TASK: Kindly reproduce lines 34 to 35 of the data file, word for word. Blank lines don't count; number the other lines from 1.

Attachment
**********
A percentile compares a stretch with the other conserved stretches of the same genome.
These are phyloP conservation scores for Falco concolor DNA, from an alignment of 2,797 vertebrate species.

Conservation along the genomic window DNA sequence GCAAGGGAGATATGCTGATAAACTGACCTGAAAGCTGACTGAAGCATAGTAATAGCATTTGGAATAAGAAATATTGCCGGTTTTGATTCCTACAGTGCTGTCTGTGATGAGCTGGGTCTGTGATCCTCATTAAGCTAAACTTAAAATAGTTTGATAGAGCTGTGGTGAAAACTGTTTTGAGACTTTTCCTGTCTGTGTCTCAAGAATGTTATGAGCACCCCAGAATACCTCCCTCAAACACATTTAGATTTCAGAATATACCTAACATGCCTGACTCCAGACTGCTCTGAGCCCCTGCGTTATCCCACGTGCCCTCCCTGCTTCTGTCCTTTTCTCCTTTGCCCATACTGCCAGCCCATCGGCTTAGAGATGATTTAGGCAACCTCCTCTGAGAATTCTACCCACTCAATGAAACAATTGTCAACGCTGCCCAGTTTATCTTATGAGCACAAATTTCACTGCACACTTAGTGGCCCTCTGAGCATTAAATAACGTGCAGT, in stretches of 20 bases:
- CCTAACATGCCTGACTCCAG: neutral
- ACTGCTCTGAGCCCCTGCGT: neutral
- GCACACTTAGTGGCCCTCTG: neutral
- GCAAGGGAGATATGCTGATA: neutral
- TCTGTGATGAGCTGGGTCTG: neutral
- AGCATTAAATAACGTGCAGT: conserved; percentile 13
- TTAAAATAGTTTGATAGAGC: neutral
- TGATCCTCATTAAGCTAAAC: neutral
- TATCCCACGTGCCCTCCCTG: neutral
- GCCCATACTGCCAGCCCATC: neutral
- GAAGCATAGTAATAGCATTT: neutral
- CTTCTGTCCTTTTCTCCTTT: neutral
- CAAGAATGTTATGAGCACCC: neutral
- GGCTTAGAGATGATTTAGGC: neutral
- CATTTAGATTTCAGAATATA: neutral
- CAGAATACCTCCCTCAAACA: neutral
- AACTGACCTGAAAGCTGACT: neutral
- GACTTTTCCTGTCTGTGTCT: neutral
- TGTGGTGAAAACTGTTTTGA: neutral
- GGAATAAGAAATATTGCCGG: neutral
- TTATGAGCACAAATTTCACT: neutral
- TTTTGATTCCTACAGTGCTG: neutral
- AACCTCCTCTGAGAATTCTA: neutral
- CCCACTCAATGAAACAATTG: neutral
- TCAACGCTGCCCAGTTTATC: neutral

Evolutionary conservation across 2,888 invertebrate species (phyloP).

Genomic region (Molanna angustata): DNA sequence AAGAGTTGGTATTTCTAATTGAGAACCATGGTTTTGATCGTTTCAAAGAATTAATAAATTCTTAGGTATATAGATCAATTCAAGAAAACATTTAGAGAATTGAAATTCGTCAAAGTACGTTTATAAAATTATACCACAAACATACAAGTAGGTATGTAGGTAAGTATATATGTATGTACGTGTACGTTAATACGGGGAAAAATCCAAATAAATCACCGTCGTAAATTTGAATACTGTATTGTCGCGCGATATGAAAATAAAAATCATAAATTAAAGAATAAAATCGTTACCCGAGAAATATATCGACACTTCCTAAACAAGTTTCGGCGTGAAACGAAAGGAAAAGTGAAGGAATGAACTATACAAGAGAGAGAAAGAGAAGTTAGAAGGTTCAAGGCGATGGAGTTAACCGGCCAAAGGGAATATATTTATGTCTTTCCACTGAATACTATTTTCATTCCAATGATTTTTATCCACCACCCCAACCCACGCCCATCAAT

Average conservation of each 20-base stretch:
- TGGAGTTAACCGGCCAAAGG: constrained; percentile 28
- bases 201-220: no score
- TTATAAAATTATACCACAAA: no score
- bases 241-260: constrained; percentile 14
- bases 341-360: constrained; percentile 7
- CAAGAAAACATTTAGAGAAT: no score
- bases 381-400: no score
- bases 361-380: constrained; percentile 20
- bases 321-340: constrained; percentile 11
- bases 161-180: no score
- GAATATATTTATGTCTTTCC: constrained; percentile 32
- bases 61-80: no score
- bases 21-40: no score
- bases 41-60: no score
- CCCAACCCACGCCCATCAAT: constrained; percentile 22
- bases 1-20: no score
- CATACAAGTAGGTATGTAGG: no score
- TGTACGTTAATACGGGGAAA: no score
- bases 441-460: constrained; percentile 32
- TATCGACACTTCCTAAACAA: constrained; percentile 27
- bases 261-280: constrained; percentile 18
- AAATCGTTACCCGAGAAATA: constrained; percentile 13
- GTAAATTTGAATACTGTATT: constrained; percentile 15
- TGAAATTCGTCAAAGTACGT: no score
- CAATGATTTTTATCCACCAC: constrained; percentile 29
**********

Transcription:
- TTATAAAATTATACCACAAA: no score
- bases 241-260: constrained; percentile 14